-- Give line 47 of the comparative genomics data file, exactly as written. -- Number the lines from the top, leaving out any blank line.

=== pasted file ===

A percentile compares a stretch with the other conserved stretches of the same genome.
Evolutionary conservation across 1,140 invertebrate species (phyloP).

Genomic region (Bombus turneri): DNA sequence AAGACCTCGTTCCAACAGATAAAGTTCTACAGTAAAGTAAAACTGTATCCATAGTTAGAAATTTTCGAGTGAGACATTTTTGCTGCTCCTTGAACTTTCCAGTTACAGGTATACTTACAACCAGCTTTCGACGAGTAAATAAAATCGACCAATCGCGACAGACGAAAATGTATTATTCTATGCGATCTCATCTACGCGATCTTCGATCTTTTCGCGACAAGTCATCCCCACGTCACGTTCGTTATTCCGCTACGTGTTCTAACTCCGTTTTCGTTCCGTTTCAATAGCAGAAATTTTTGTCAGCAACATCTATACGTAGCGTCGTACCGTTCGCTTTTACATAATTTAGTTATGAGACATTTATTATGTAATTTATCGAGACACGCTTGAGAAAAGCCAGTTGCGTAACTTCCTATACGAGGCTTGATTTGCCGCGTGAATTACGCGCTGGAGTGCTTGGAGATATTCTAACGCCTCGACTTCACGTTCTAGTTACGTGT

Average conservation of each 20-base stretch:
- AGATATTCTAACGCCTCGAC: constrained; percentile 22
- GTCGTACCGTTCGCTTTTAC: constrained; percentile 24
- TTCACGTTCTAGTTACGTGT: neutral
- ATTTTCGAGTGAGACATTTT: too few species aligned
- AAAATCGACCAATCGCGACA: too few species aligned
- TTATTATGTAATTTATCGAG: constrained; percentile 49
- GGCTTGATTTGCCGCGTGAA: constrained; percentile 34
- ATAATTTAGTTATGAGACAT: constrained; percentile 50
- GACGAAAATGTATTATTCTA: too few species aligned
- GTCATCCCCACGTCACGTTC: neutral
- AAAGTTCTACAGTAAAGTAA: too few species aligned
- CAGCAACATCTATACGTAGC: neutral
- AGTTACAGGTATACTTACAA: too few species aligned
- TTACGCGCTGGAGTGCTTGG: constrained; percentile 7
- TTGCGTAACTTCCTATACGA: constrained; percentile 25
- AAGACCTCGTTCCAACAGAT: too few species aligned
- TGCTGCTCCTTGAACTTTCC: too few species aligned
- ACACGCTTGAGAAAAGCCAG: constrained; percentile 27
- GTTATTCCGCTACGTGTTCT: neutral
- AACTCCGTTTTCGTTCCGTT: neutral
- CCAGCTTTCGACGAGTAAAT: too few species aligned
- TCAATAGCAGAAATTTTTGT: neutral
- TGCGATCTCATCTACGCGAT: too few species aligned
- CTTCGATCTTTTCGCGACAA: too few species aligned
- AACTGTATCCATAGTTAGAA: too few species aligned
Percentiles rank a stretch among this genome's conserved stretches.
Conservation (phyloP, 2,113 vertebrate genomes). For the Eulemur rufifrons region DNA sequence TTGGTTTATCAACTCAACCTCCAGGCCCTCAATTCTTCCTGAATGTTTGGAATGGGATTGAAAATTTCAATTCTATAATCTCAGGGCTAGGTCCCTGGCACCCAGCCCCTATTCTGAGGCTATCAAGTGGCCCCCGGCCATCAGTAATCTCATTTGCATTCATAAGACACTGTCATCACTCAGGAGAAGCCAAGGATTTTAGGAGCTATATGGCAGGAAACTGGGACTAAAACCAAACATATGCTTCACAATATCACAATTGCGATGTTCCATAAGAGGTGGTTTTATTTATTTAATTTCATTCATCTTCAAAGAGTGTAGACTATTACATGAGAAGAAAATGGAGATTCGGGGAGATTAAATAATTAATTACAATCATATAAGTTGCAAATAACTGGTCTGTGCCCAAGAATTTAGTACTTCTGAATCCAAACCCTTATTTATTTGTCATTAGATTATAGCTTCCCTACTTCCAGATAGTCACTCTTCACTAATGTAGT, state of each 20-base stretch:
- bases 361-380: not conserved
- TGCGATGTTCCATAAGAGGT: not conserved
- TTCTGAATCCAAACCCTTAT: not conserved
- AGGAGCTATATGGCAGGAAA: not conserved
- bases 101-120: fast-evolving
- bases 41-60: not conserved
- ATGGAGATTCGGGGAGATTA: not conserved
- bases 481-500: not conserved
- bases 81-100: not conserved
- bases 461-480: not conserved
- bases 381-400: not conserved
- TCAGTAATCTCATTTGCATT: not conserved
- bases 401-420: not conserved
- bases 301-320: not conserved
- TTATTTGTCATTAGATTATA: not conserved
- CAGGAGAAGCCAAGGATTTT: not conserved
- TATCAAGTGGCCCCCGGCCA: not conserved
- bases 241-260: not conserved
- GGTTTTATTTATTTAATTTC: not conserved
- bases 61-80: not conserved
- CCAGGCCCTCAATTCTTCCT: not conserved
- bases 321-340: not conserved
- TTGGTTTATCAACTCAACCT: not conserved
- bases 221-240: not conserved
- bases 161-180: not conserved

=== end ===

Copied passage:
- CAGGAGAAGCCAAGGATTTT: not conserved